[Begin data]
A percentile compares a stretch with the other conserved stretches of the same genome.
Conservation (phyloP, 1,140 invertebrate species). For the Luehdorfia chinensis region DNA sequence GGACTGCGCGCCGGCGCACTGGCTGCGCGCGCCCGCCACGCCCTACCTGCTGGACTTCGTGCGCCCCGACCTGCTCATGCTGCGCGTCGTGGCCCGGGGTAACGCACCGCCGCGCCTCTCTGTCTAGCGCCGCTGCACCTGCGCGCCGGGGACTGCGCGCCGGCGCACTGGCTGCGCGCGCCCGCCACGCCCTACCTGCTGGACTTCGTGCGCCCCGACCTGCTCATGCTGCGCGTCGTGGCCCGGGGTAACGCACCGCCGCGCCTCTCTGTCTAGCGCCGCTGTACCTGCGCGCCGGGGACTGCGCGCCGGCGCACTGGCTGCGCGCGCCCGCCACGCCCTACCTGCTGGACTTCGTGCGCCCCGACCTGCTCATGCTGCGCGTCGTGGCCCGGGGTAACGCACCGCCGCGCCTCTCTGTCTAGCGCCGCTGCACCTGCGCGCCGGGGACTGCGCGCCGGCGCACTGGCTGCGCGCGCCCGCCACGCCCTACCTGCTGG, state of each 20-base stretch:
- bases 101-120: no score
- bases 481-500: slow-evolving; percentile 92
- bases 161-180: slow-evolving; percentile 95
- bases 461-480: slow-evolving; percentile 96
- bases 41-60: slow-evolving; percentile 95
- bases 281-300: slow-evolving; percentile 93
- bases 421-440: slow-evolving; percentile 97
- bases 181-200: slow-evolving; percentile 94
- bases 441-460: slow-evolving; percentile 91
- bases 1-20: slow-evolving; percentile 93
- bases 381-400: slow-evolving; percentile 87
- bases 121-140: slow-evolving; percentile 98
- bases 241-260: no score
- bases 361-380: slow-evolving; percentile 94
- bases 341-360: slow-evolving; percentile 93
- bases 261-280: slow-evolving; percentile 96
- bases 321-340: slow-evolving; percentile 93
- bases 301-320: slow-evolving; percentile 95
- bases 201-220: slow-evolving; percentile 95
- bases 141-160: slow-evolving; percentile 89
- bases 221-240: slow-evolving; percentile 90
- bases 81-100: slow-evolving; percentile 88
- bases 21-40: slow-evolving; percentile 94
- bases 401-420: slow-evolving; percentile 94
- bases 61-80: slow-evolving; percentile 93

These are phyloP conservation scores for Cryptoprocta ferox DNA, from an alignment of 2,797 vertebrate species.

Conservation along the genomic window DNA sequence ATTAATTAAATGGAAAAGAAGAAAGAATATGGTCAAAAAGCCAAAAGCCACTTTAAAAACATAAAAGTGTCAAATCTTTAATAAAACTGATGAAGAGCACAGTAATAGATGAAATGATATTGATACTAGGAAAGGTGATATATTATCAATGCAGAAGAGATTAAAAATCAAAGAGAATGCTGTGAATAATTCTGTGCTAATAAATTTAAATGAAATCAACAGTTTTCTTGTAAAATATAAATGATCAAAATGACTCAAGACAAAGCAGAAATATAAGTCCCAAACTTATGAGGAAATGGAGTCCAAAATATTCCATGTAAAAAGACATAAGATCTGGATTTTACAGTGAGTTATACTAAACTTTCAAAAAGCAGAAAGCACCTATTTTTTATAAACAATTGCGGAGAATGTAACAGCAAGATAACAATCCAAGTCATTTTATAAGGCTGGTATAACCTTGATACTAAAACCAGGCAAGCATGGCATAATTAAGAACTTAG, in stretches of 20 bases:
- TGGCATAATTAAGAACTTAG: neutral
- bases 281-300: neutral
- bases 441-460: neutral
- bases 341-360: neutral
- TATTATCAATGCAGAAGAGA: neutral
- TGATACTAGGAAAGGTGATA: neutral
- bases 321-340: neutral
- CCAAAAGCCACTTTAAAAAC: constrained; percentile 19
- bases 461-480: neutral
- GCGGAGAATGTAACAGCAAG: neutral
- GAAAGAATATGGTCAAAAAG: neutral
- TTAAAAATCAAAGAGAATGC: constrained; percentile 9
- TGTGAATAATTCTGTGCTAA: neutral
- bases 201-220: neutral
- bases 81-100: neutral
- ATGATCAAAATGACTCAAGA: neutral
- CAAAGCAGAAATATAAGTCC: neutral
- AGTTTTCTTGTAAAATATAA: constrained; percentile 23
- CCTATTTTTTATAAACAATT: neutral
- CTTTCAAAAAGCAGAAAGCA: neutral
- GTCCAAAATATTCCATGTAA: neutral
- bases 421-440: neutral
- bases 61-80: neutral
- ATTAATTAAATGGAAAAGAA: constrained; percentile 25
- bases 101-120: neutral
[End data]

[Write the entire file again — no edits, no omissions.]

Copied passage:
A percentile compares a stretch with the other conserved stretches of the same genome.
Conservation (phyloP, 1,140 invertebrate species). For the Luehdorfia chinensis region DNA sequence GGACTGCGCGCCGGCGCACTGGCTGCGCGCGCCCGCCACGCCCTACCTGCTGGACTTCGTGCGCCCCGACCTGCTCATGCTGCGCGTCGTGGCCCGGGGTAACGCACCGCCGCGCCTCTCTGTCTAGCGCCGCTGCACCTGCGCGCCGGGGACTGCGCGCCGGCGCACTGGCTGCGCGCGCCCGCCACGCCCTACCTGCTGGACTTCGTGCGCCCCGACCTGCTCATGCTGCGCGTCGTGGCCCGGGGTAACGCACCGCCGCGCCTCTCTGTCTAGCGCCGCTGTACCTGCGCGCCGGGGACTGCGCGCCGGCGCACTGGCTGCGCGCGCCCGCCACGCCCTACCTGCTGGACTTCGTGCGCCCCGACCTGCTCATGCTGCGCGTCGTGGCCCGGGGTAACGCACCGCCGCGCCTCTCTGTCTAGCGCCGCTGCACCTGCGCGCCGGGGACTGCGCGCCGGCGCACTGGCTGCGCGCGCCCGCCACGCCCTACCTGCTGG, state of each 20-base stretch:
- bases 101-120: no score
- bases 481-500: slow-evolving; percentile 92
- bases 161-180: slow-evolving; percentile 95
- bases 461-480: slow-evolving; percentile 96
- bases 41-60: slow-evolving; percentile 95
- bases 281-300: slow-evolving; percentile 93
- bases 421-440: slow-evolving; percentile 97
- bases 181-200: slow-evolving; percentile 94
- bases 441-460: slow-evolving; percentile 91
- bases 1-20: slow-evolving; percentile 93
- bases 381-400: slow-evolving; percentile 87
- bases 121-140: slow-evolving; percentile 98
- bases 241-260: no score
- bases 361-380: slow-evolving; percentile 94
- bases 341-360: slow-evolving; percentile 93
- bases 261-280: slow-evolving; percentile 96
- bases 321-340: slow-evolving; percentile 93
- bases 301-320: slow-evolving; percentile 95
- bases 201-220: slow-evolving; percentile 95
- bases 141-160: slow-evolving; percentile 89
- bases 221-240: slow-evolving; percentile 90
- bases 81-100: slow-evolving; percentile 88
- bases 21-40: slow-evolving; percentile 94
- bases 401-420: slow-evolving; percentile 94
- bases 61-80: slow-evolving; percentile 93

These are phyloP conservation scores for Cryptoprocta ferox DNA, from an alignment of 2,797 vertebrate species.

Conservation along the genomic window DNA sequence ATTAATTAAATGGAAAAGAAGAAAGAATATGGTCAAAAAGCCAAAAGCCACTTTAAAAACATAAAAGTGTCAAATCTTTAATAAAACTGATGAAGAGCACAGTAATAGATGAAATGATATTGATACTAGGAAAGGTGATATATTATCAATGCAGAAGAGATTAAAAATCAAAGAGAATGCTGTGAATAATTCTGTGCTAATAAATTTAAATGAAATCAACAGTTTTCTTGTAAAATATAAATGATCAAAATGACTCAAGACAAAGCAGAAATATAAGTCCCAAACTTATGAGGAAATGGAGTCCAAAATATTCCATGTAAAAAGACATAAGATCTGGATTTTACAGTGAGTTATACTAAACTTTCAAAAAGCAGAAAGCACCTATTTTTTATAAACAATTGCGGAGAATGTAACAGCAAGATAACAATCCAAGTCATTTTATAAGGCTGGTATAACCTTGATACTAAAACCAGGCAAGCATGGCATAATTAAGAACTTAG, in stretches of 20 bases:
- TGGCATAATTAAGAACTTAG: neutral
- bases 281-300: neutral
- bases 441-460: neutral
- bases 341-360: neutral
- TATTATCAATGCAGAAGAGA: neutral
- TGATACTAGGAAAGGTGATA: neutral
- bases 321-340: neutral
- CCAAAAGCCACTTTAAAAAC: constrained; percentile 19
- bases 461-480: neutral
- GCGGAGAATGTAACAGCAAG: neutral
- GAAAGAATATGGTCAAAAAG: neutral
- TTAAAAATCAAAGAGAATGC: constrained; percentile 9
- TGTGAATAATTCTGTGCTAA: neutral
- bases 201-220: neutral
- bases 81-100: neutral
- ATGATCAAAATGACTCAAGA: neutral
- CAAAGCAGAAATATAAGTCC: neutral
- AGTTTTCTTGTAAAATATAA: constrained; percentile 23
- CCTATTTTTTATAAACAATT: neutral
- CTTTCAAAAAGCAGAAAGCA: neutral
- GTCCAAAATATTCCATGTAA: neutral
- bases 421-440: neutral
- bases 61-80: neutral
- ATTAATTAAATGGAAAAGAA: constrained; percentile 25
- bases 101-120: neutral